The Screwtape Letters
November 30 - December 1, 2012
“Humorous and lively…the Devil Has Rarely Been Given His Due More Perceptively!”
THE NEW YORK TIMES
“Wickedly Witty…One Hell of a Good Show!”
THE WALL STREET JOURNAL
Chicago, IL - THE SCREWTAPE LETTERS, the provocative and wickedly funny theatrical adaptation of the C.S. Lewis novel about spiritual warfare from a demon’s point of view, will be presented for three performances only at the Cutler Majestic Theatre at Emerson College, 219 Tremont Street in Boston, on Friday, December 2 at 8 p.m. and Saturday, December 3 at 4 p.m. and 8 p.m.
The Boston engagement is part of the national tour that kicked off after THE SCREWTAPE LETTER’S hit nine month run at the Westside Theatre in New York where it played 309 performances! Prior to that, THE SCREWTAPE LETTERS was a sold out hit in Chicago and Washington D. C.
Now in its twelfth month, THE SCREWTAPE LETTERS’ National Tour has played to capacity audiences in numerous cities including Los Angeles, San Diego, Seattle, Atlanta and Dallas.
Associated Press calls the production “Devilishly funny!” The Chicago Sun-Times hails THE SCREWTAPE LETTERS as “Smart, sizzling entertainment!” and Christianity Today describes it as “A profound experience!”
THE SCREWTAPE LETTERS creates a topsy turvy morally inverted universe set in an eerily stylish office in hell, where God is called the “Enemy” and the devil is referred to as “Our Father below.”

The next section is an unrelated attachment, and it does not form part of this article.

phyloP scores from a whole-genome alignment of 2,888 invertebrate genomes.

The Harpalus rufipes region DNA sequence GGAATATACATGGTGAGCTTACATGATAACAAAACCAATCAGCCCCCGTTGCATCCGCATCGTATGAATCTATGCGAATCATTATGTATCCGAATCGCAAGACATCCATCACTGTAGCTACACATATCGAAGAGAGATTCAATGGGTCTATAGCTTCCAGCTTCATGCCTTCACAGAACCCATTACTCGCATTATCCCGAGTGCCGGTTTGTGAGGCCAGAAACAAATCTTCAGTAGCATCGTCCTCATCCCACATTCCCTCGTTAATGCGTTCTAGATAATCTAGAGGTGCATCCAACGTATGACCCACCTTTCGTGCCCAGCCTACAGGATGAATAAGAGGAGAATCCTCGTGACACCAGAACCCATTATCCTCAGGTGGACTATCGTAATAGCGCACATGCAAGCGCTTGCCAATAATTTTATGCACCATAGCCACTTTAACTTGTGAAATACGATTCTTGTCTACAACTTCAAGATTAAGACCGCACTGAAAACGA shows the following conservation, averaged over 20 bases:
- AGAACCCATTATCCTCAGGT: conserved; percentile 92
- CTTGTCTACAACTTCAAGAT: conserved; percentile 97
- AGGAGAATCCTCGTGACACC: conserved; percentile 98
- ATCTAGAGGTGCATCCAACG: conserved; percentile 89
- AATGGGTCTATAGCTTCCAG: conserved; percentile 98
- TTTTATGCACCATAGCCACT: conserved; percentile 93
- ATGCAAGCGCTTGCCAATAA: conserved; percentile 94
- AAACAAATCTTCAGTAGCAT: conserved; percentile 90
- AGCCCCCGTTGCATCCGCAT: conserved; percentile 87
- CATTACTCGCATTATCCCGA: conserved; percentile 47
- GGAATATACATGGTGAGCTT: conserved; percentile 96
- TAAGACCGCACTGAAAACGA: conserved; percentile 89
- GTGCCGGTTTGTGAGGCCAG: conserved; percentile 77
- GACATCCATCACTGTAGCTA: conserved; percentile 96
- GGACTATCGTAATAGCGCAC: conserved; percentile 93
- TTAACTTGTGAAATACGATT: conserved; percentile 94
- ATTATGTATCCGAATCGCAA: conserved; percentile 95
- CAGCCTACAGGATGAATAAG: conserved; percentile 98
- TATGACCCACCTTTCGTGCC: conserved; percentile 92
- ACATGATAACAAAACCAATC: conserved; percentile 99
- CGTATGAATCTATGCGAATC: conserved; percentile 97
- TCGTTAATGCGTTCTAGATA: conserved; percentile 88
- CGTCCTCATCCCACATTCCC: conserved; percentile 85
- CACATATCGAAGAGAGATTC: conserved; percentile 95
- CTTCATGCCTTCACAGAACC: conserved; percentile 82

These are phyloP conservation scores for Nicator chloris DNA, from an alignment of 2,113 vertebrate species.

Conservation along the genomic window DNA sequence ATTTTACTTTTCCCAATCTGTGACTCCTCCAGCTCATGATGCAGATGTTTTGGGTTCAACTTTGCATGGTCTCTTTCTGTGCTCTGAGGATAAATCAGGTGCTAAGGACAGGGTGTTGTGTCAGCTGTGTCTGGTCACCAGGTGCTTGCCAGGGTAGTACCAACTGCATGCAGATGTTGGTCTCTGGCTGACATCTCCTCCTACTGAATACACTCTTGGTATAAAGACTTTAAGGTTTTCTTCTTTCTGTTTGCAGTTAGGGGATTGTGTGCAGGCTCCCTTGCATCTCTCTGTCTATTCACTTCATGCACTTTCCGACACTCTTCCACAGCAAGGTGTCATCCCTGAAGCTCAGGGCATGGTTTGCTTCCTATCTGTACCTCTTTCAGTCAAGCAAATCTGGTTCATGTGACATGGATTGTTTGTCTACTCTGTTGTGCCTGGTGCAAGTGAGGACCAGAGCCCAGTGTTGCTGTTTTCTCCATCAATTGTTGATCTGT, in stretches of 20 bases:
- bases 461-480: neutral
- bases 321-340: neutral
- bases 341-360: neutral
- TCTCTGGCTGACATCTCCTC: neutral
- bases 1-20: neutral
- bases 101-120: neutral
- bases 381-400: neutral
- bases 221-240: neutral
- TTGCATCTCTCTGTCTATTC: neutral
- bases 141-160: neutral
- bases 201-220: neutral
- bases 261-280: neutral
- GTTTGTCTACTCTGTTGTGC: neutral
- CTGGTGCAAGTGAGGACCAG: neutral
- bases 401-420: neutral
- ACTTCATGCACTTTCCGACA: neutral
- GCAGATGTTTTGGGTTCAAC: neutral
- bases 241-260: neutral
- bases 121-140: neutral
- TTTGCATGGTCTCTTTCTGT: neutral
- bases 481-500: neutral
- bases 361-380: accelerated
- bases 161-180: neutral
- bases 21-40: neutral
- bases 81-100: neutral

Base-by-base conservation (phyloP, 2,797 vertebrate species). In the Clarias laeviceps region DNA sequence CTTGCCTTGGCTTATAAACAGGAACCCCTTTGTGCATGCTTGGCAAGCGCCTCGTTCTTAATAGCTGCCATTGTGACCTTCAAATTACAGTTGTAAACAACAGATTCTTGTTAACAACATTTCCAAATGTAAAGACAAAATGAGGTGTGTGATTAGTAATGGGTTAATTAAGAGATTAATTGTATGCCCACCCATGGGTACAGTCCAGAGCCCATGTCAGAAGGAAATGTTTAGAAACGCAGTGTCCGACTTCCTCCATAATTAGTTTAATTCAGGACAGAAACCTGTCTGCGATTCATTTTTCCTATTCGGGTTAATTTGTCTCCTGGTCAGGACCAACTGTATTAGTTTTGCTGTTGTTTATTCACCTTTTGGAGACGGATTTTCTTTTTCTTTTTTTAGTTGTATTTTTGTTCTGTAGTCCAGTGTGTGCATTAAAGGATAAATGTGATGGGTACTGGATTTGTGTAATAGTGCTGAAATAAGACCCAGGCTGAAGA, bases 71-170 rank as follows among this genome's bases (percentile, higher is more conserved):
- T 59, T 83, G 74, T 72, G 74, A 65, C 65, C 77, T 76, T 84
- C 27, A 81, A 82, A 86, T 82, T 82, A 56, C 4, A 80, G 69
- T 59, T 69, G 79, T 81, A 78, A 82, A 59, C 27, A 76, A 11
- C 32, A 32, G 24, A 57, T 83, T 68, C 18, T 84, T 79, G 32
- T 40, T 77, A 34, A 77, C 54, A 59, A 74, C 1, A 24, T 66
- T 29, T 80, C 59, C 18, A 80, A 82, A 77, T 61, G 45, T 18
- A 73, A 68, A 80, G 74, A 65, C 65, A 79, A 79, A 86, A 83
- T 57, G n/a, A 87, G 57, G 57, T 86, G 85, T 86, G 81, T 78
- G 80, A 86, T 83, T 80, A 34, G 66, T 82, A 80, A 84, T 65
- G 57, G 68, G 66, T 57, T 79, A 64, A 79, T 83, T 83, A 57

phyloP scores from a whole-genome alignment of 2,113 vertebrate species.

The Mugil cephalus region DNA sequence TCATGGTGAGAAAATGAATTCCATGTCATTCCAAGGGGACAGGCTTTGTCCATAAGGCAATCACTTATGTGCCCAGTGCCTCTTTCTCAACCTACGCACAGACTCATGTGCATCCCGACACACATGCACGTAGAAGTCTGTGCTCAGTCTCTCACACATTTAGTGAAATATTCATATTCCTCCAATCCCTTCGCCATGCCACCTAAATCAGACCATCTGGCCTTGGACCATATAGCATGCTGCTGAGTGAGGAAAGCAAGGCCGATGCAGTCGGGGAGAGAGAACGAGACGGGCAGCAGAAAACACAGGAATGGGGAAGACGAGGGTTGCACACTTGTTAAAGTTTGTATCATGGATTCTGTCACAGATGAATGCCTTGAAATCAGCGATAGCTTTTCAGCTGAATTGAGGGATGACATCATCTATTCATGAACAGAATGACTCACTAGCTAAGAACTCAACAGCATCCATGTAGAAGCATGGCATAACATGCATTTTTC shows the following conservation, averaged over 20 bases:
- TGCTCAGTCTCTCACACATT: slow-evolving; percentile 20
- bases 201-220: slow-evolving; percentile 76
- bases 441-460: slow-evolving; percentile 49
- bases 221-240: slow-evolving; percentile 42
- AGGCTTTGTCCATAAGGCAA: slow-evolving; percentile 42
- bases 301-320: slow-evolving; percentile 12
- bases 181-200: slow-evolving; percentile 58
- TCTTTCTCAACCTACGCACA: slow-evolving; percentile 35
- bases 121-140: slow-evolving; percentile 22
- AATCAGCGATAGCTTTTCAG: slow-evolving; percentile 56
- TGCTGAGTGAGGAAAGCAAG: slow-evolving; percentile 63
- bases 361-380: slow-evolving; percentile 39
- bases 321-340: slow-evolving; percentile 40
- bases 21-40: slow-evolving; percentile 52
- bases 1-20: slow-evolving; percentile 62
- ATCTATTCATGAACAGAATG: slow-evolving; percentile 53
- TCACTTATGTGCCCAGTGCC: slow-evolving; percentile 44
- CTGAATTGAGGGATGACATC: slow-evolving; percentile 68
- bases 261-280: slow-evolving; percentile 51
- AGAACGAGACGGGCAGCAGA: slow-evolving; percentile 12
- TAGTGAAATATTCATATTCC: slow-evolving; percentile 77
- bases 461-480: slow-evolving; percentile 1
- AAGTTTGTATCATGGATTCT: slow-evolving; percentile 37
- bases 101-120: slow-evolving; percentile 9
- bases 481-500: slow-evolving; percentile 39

The play follows His Abysmal Sublimity Screwtape, Satan’s top psychiatrist, played by award winning actor Max McLean, and his creature-demon secretary Toadpipe, as they train an apprentice demon, Wormwood, on the fine art of seducing an unsuspecting human “patient” down the “soft, gentle path to hell.”
Along with The Chronicles of Narnia (including The Lion, The Witch and The Wardrobe), The Great Divorce and Mere Christianity, THE SCREWTAPE LETTERS is still one of Lewis’ most popular and influential works. The book's piercing insight into human nature and the lucid and humorous way Lewis makes his readers squirm in self recognition made it an immediate success. When first published in 1942 it brought worldwide fame to this little-known Oxford don including the cover of Time Magazine.
Lewis dedicated it to his close friend J. R. R. Tolkien who had expressed to Lewis that delving too deeply into the craft of evil would have consequences. Lewis admitted as much when he wrote “Though I had never written anything more easily, I never wrote with less enjoyment . . . though it was easy to twist one’s mind into the diabolical attitude, it was not fun, or not for long. The work into which I had to project myself while I spoke through Screwtape was all dust, grit, thirst, and itch. Every trace of beauty, freshness, and geniality had to be excluded.”
Produced by New York City based Fellowship for the Performing Arts. Max McLean serves as Artistic Director. Executive Producer and General Manager is Ken Denison of Aruba Productions. Scenic Design is by Cameron Anderson, Costumes by Michael Bevins, Lighting Design by Jesse Klug, and Original Music and Sound Design by John Gromada.